What impacts have industry skills shortages had on your operations? What are you doing to combat this?
Like many in our industry we are noticing the shortage of skills. We recruit heavily, and with success, however a price war is developing in certain areas, particularly materials handling and this has meant key people leaving and potential recruits having expectations outside our comfort zone.
We are heavily engaged in developing our next generation engineers in most disciplines and at all levels. Currently in Australia we employ over 50 recent graduates, and many more with some experience and expertise. They are all striving for professional qualification and career development and are hungry for training and opportunities. Bechtel is large enough that we can offer our engineers the opportunity to develop in many career directions, in Australia and overseas, and in the office and on site. We intend to continue recruiting and developing people in house as our long term investment in our future.
Will the MRRT or a price on carbon impact your operations? If so, how?
I am certain that either or both of these events will impact our industry; however I don’t believe they would affect demand for resources to any significant amount. What will happen is that any imposed costs will be passed on to the eventual end user and the cost of living will continue to increase, but the trend to higher consumption will continue.
Some resource developments may be deferred until the market price has been driven high enough for them to financially viable under these imposts.
What needs to be done by mining companies globally to keep improving quality and innovation within your field?
I am not qualified to tell global mining companies how to run their business.
However, in the materials handling field we would certainly improve quality and end product by using all of the available science and technology available to us to develop materials handling systems. We might benefit by not chasing lowest purchase cost but by chasing best overall system functionality.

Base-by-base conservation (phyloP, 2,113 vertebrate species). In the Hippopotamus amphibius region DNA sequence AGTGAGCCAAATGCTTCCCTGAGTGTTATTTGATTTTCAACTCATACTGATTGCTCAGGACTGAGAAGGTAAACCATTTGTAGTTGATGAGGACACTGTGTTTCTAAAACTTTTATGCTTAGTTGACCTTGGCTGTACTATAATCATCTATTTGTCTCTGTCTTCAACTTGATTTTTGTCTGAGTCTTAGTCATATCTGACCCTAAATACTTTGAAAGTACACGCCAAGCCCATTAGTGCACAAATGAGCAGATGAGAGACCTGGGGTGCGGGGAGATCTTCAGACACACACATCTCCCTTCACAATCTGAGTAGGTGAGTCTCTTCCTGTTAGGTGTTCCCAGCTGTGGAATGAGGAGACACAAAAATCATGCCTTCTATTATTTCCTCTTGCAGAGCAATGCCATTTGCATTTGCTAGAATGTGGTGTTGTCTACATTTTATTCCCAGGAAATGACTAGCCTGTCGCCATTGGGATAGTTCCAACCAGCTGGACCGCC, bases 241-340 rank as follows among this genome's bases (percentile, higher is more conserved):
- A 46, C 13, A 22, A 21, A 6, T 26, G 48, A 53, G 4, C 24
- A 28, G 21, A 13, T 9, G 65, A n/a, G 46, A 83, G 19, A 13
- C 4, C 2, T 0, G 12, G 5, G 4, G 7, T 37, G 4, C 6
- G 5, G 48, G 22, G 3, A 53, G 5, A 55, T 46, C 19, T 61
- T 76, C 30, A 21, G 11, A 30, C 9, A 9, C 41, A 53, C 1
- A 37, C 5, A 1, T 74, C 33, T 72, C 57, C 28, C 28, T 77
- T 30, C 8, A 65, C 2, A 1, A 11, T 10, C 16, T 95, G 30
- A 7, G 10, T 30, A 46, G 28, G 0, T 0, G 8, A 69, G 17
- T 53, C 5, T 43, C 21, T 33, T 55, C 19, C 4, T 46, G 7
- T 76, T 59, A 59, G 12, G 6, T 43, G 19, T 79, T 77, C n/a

What are your key lessons learned and what pitfalls would you recommend avoiding?
There are no correct answers in engineering, just a series of alternate solutions. Some are better than others, but it will not always be the most technically advanced or best that is right for a particular problem. Stand back and look at the whole system in design, construction and operation, include all external influences and don’t focus on a specific area and look for a band aid solution.
What practical tip can you share with our readers?
In materials handling the cost of guessing or just accepting can be millions of dollars cost over the total life cycle of a large project. The cost of definition at the inception of a project or even solving an existing problem may be thousands of dollars but it is worth every cent. We have materials handling engineering skills – use them – talk to the specialists.
More about Steve:
Steve is a Bechtel Chief Engineer in the engineering of bulk materials handling projects involving integration with mining, crushing, conveying, storage and stockpiling, mobile materials handling machines, port handling and all related aspects.
Steve has over thirty years experience in the design of mechanical equipment and project and design management of bulk materials handling, including conceptual and scoping studies, feasibility studies, estimates, design, tendering, fabrication, construction and installation, commissioning and operational and safety assessment.
Recent Projects include lead materials engineer on an oil sand project, management of the Anvil Hill CHPP design, preceded by completion of the NCIG coal terminal feasibility study as Engineering Manager. Steve is currently working on studies and projects for copper, coal, iron ore, alumina and bauxite ore materials handling, and in particular as lead for the Caval Ridge CHP design.